The Innovative Dissertation
As the PhD / EdD is reconsidered as preparation for diverse career trajectories in addition to / beyond academia, the idea of the dissertation as monograph written for only for a scholarly audience comes into question. On May 31, 2016, five outstanding new scholars made brief presentations at the 2016 Congress of the Humanities and Social Sciences, held at the University of Calgary, describing their innovative dissertation form, their reason for selecting this form, and how their research is being received. The following videos have been made available by NUTV, University of Calgary.
- The Experiential Dissertation – Faye Bres, PhD candidate, Werklund School of Education, University of Calgary; Presentation: 2016 Congress of the Humanities and Social Sciences, University of Calgary: https://www.youtube.com/watch?v=lV2BEb40W1c
- Faye Bres’ research, based on a study conducted with The City of Calgary to examine how the City interacted with the environment during the 2013 flood. Funded by a MITACS internship, Faye examined how situations during the flood brought forth evidence of adaptive capacity that could be formalized to supplement environmental risk control with adaptation.
- The Public Scholarship Dissertation – Kirk King, PhD candidate, University of British Columbia; Presentation: 2016 Congress of the Humanities and Social Sciences, University of Calgary: https://www.youtube.com/watch?v=2Mzmfg87Whc
- Kirk’s research, part of the UBC Public Scholars program, includes development of a website to tell the story of Okinawan folk singer Kadekaru Rinsho, taking an approach to ethnography in line with Okinawan traditional modes of knowledge transmission that rely on public storytelling.
- The Community Engaged Dissertation – Sarah Nickle, PhD, Simon Fraser University: Presentation: 2016 Congress of the Humanities and Social Sciences, University of Calgary; https://www.youtube.com/watch?v=3jHWhkQTO2Q
- Sarah’s dissertation was a community-engaged study of a twentieth-century pan-tribal political organization, the Union of BC Indian Chiefs. It used new ethnohistorical and critical oral history methods to understand the history of pan-tribal unity in BC.
- The Graphic Dissertation – Nick Sousanis, Post-Doctoral Scholar, University of Calgary; Presentation: 2016 Congress of the Humanities and Social Sciences, University of Calgary; https://www.youtube.com/watch?v=-cJ1e1SoEkg
- Nick’s Columbia University EdD dissertation, Unflattening, was presented entirely in comic book form. It has now been published as a book with the same title by Harvard University Press.
- The Noir Detective Novel Dissertation – John Williamson, PhD, Werklund School of Education, University of Calgary; Presentation: 2016 Congress of the Humanities and Social Sciences, University of Calgary: https://www.youtube.com/watch?v=6q0mCy6pq3c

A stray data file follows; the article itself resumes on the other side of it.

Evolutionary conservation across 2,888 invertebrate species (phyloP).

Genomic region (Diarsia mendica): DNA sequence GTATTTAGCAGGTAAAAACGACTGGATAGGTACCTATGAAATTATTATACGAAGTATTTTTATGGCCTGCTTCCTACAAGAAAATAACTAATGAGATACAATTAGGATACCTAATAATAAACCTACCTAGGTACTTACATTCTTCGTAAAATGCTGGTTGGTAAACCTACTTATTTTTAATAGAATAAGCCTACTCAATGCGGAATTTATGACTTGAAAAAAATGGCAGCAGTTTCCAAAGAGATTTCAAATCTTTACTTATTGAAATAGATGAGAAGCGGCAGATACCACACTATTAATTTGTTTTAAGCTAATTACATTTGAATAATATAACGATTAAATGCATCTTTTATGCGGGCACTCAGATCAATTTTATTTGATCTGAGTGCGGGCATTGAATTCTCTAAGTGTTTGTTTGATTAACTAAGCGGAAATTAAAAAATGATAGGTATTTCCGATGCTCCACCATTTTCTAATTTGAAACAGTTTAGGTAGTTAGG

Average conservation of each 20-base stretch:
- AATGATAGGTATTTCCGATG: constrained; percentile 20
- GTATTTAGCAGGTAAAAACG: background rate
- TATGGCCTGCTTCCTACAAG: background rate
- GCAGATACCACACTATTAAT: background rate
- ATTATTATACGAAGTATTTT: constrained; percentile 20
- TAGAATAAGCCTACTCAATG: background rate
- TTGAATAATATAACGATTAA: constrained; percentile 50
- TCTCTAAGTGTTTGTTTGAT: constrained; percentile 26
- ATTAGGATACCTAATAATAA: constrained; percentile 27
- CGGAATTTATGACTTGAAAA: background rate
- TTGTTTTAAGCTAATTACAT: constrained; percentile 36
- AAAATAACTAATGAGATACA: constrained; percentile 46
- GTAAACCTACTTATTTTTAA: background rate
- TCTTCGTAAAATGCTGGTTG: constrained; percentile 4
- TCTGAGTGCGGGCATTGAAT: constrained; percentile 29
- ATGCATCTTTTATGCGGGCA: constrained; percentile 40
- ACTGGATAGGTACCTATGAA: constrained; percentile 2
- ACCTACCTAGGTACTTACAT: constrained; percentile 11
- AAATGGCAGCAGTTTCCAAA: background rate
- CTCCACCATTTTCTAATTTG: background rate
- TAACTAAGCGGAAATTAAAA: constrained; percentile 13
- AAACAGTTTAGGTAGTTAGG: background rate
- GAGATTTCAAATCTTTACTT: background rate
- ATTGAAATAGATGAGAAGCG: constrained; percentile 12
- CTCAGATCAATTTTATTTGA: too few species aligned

- Written as a fictionalized hard-boiled detective story, John’s dissertation drew on experiential data, primary sources, and interviews to examine the categorization of and programming for students labelled as “slow learners.” John was awarded the Chancellor’s Graduate Medal 2016 (Doctoral).
CAGS - Canadian Association for Graduate Studies
The challenge for supervisors, examination committees, and all those involved in graduate education is to find ways to allow (or even encourage) the inclusion of diverse forms of scholarship and scholarly products in the dissertation, while ensuring the rigour of the research.(4)
AECT - Association for Educational Communications and Technology
A sign that this conversation is underway elsewhere in North America is an upcoming AECT Webinar, "What are we preparing our students for? An argument for alt-format dissertations"
March 8th at 4:00 PM EST - [Webinar Registration]
Hosted by: Feng-Ru Sheu, Kent State University
Presented by: Rick West, Brigham Young University
Most scholars agree that the main purposes of the dissertation are to train students in proper research methodology and to contribute original findings to research. However, some worry that the traditional dissertation format is not conducive to either of these goals. Research has shown that dissertations rarely get disseminated into academic journals, and academics rarely cite dissertations that have not been published as articles. Additionally, some scholars argue that the traditional dissertation format is a poor training tool because it does not prepare scholars for future professional pursuits. Many departments, including mine, now offer alternative-format dissertations, including the option of defending a series of articles. In this webinar, Dr. West will share some of the research about alternative-format dissertations and our experience at BYU. He will discuss what lessons we have learned, and engage you in a discussion about the strengths and weaknesses of the alternative-format dissertation and how it might be used to improve scholarship in our field.